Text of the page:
Sunday, 22 September 2013

Book Review - City of Bones

City of Bones
Author: Cassandra Clare
Series: The Mortal Instruments #1
Genres: Paranormal, Urban Fantasy | Young Adult
Release Date: 27th March 2007
Publishers: Walker Children's
No. Pages: 485
Source: Gifted
When fifteen-year-old Clary Fray heads out to the Pandemonium Club in New York City, she hardly expects to witness a murder - much less a murder committed by three teenagers covered with strange tattoos and brandishing bizarre weapons. Then the body disappears into thin air. It's hard to call the police when the murderers are invisible to everyone else and when there is nothing - not even a smear of blood - to show that a boy has died.
Or was he a boy?

This is Clary's first meeting with the Shadowhunters, warriors dedicated to ridding the earth of demons. It's also her first encounter with Jace, a Shadowhunter who looks a little like an angel and acts a lot like a jerk. Within twenty-four hours Clary is pulled into Jace's world with a vengeance, when her mother disappears and Clary herself is attacked by a demon. But why would demons be interested in ordinary mundanes like Clary and her mother? And how did Clary suddenly get the Sight? The Shadowhunters would like to know..

To start with, the cover, I wasn't and am still not a huge fan of it. I don't like too many greens and yellows all mushed together, and I don't think that it really want with the book. The nice looking fellow on the front though really gave me a feel for Jace. It helped me imagine him, and having already seen pictures of the characters set for the film, I felt like I already had a fully formed picture in my head of him. Coverwise, I really liked it.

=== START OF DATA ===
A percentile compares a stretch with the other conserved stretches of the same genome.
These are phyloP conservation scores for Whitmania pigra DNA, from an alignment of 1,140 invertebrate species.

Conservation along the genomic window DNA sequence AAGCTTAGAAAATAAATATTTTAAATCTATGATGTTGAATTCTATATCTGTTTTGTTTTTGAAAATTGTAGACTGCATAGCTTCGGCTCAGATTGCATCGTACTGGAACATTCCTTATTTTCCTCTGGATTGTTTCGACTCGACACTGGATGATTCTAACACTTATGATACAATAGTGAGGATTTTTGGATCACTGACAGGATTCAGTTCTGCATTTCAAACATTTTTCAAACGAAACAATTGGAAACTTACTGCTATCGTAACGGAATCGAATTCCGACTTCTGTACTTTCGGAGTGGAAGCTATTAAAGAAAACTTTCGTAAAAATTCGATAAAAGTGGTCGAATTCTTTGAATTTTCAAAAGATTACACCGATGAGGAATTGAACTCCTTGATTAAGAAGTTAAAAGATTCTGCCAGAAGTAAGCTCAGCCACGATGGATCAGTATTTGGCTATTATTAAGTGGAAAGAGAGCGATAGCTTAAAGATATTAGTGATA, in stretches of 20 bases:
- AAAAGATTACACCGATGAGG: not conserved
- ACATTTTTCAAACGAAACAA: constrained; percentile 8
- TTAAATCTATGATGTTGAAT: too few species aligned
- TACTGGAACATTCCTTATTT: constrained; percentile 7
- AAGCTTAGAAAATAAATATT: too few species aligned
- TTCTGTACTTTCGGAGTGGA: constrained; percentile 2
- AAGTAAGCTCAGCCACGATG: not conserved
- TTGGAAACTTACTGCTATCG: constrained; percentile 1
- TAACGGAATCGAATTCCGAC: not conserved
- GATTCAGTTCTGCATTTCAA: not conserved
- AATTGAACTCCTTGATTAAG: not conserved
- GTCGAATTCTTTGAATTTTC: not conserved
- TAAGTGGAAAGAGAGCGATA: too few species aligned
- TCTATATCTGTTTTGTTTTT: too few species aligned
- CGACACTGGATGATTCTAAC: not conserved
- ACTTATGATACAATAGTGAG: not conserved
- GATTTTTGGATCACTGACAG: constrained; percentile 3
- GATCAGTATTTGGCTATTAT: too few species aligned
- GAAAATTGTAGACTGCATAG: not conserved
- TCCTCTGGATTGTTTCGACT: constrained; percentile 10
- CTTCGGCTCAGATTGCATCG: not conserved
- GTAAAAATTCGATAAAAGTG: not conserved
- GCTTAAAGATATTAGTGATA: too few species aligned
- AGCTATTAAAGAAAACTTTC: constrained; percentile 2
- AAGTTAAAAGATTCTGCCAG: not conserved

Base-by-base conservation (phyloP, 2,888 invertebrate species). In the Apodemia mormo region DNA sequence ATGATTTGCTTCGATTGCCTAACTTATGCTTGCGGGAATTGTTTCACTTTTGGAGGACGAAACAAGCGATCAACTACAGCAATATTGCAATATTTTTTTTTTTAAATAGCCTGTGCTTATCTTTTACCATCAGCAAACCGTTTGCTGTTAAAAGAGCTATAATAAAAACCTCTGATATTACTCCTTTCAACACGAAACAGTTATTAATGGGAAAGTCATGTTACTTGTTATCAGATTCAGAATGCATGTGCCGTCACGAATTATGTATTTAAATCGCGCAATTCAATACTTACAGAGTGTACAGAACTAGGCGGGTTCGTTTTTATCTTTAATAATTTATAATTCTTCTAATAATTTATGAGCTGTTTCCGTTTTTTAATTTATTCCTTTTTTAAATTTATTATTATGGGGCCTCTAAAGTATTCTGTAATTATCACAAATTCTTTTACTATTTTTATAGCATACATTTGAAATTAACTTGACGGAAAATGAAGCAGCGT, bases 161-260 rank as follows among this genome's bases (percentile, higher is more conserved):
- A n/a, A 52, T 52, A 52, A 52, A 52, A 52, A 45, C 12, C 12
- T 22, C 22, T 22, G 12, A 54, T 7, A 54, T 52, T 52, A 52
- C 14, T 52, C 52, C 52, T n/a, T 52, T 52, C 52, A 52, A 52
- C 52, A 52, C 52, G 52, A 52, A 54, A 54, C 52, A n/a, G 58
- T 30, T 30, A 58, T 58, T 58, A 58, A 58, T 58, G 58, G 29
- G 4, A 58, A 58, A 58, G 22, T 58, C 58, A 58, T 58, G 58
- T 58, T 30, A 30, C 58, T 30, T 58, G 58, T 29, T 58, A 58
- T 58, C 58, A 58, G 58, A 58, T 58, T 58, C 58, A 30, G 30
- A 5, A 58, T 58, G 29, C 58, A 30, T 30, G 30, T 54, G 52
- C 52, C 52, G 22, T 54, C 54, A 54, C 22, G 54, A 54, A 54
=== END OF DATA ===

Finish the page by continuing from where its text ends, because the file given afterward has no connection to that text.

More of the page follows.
Character wise, I think my favorite is between Simon, as is many peoples, and Jocelyn. Now hear me out, I understand that really, the only times she's mentioned in greater detail are when different versions of events are being told, when she's attacked quite earlier on, and whenever Clary is having a typical mother/daughter tiff with her, otherwise, she's almost a forgotten character, but I feel she is quite possibly one the most important in this book, and quite possibly, later in the series. It was Jocelyn who helped create the circle with Valentine, and it was Jocelyn who helped destroy it with Luke. It was Jocelyn who fell in love with the wrong man, a hidden monster, and it was Jocelyn who left him, or planned to leave him. In the real world, many women suffer at the hands of men who hurt, distress and physically make them feel as though their lives are not worth living, and Jocelyn not only had the bravery to become stronger than that, and leave him, but also plotted against him to bring him and his plan down. That is one brave women. And then further, she escaped him entirely, running away in order to protect her unborn baby from a life of pain, and suffering, and from a destructive family. I truly believe that Jocelyn was a vital character in this book, and will continue to be. She is the driving force behind Clary's goals, she has fought her life to keep her daughter safe, and she more than likely will try to continue so further into the series. She is a mother that Cassandra Clare should be proud of creating.